Musical numbers:"Don't Look Back," "Maddie Dancing," "Knick Knacks," "Ghost," "I'll Find Time for You," "Easy," "I'll Have My Way," "The Time of My Life," "Star," "One More Day," "I've Always Known," "Suzi's," "From Now On," "Afraid," "Star Reprise," "At the Gates," "If Not for Me."
Musical numbers:”Don’t Look Back,” “Maddie Dancing,” “Knick Knacks,” “Ghost,” “I’ll Find Time for You,” “Easy,” “I’ll Have My Way,” “The Time of My Life,” “Star,” “One More Day,” “I’ve Always Known,” “Suzi’s,” “From Now On,” “Afraid,” “Star Reprise,” “At the Gates,” “If Not for Me.”
The scenery isn’t the only thing that goes thud in “Maddie,” a new British musical that is going to take every bit of showbiz nationalism and goodwill to give the West End the homegrown musical hit that it has long craved. Inspired by the same Jack Finney novel (“Marion’s Wall”) that spawned the Glenn Close film “Maxie,” the show is at best competent, at worst brazenly imitative and charmless. Odd moments hint at the unfulfilled promise of a young creative team, giving off the air of a fake Broadway musical for people who’ve never seen the real thing. After “Enter the Guardsman,” “Maddie” is London’s second (and more severe) new musical misfire in as many weeks.
There might be a good show somewhere in the tale of Jan Cheyney, a California housewife in 1981 taken over by the ghost of a 1920s flapper named Maddie. But neither this musical nor the 1985 Hollywood film has figured out what story it wants to tell: Part feminist parable, part “Blithe Spirit” (not to mention “Sunset Boulevard”), the show seems to want to celebrate the same free spirit that it ends up dismissing.
As played by a wide-mouthed, huge-eyed American performer named Summer Rognlie who resembles a more calculated Liza Minnelli, Maddie is recklessness incarnate and she’s also, to be honest, a bit of a bore. She’s the kind of irrepressible heroine that has become the kind of cliche audiences are likely to find more resistible than the show does.
Before Jan even has time to say “exorcist,” she’s possessed by long-dead would-be film star Maddie (“She can’t keep moving in and out; I am not a Holiday Inn”). Husband Nick (Graham Bickley) is torn: Sure, Maddie’s wanton manner threatens his job and marriage, but when you’ve got a specter so good at sex, what’s a young man to do? Completing the story’s quartet are Al Turner (Kevin Colson), the Cheyneys’ landlord and Maddie’s onetime paramour, and Mrs. Van Arc (Lynda Baron), a rich and chesty widow who proves not immune to the thrill of possession. The implicit questions are, will Jan or Maddie win out, and which is the truly independent woman?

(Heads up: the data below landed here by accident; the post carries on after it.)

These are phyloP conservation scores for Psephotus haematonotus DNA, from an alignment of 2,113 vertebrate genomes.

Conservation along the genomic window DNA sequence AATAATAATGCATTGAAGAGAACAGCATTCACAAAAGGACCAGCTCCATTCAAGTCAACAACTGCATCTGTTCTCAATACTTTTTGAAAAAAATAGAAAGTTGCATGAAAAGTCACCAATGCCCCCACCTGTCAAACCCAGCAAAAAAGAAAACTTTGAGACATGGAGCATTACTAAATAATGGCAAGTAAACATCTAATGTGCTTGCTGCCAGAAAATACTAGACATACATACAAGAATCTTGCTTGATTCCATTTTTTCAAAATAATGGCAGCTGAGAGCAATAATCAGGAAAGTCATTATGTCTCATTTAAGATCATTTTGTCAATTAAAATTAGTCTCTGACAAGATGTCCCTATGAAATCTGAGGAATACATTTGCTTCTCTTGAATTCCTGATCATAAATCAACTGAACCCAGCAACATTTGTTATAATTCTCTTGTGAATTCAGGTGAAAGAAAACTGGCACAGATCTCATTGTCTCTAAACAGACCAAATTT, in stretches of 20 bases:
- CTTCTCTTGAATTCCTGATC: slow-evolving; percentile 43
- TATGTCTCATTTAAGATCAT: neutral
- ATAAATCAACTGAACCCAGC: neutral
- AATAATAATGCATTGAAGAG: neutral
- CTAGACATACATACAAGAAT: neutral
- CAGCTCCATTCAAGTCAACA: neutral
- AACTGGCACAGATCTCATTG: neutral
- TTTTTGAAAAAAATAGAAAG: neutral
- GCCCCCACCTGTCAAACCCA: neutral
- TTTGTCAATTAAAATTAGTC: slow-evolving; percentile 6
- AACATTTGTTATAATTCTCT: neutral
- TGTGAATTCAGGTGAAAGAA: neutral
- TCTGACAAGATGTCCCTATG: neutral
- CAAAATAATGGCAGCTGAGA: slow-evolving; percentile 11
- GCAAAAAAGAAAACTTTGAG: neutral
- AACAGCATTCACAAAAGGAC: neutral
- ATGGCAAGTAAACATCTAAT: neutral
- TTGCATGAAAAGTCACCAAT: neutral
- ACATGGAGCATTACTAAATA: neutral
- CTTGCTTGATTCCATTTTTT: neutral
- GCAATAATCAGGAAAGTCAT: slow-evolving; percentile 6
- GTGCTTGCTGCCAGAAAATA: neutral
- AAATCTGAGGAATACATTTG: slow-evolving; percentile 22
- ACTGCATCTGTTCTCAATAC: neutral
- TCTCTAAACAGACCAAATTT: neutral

With a cleverer book, these issues might compel; instead, co-writers Shaun McKenna and Steven Dexter ladle on the winsomeness, alongside some unbelievably lame repartee. “Maddie” is the first all-British musical to arrive on the West End since “Sunset Boulevard,” but that’s slight justification for an embarrassing (if inadvertent) retread of that show’s second-act climax, with Maddie arriving at a movie studio for a screen test.
Stephen Keeling’s score desperately aspires to a Broadway brio and bounce, even if those qualities are far more evident in Caroline Humphris’ pleasingly old-style orchestrations. McKenna’s lyrics are as generic as Keeling’s sources are obvious.
The director, Martin Connor, staged a delightful West End surprise a decade ago with his revival of “Wonderful Town,” but he’s on far shakier ground this time around, and he’s not helped by a design (by Niki Turner) far more end-of-pier than state-of-the-art.
Colson and the hilarious Paddy Glynn aside, the cast virtually all oversell the material and themselves. Rognlie in particular comes across as loud, brash and in-your-face, but it’s not entirely her fault that, at “Maddie,” one mostly wants to look away.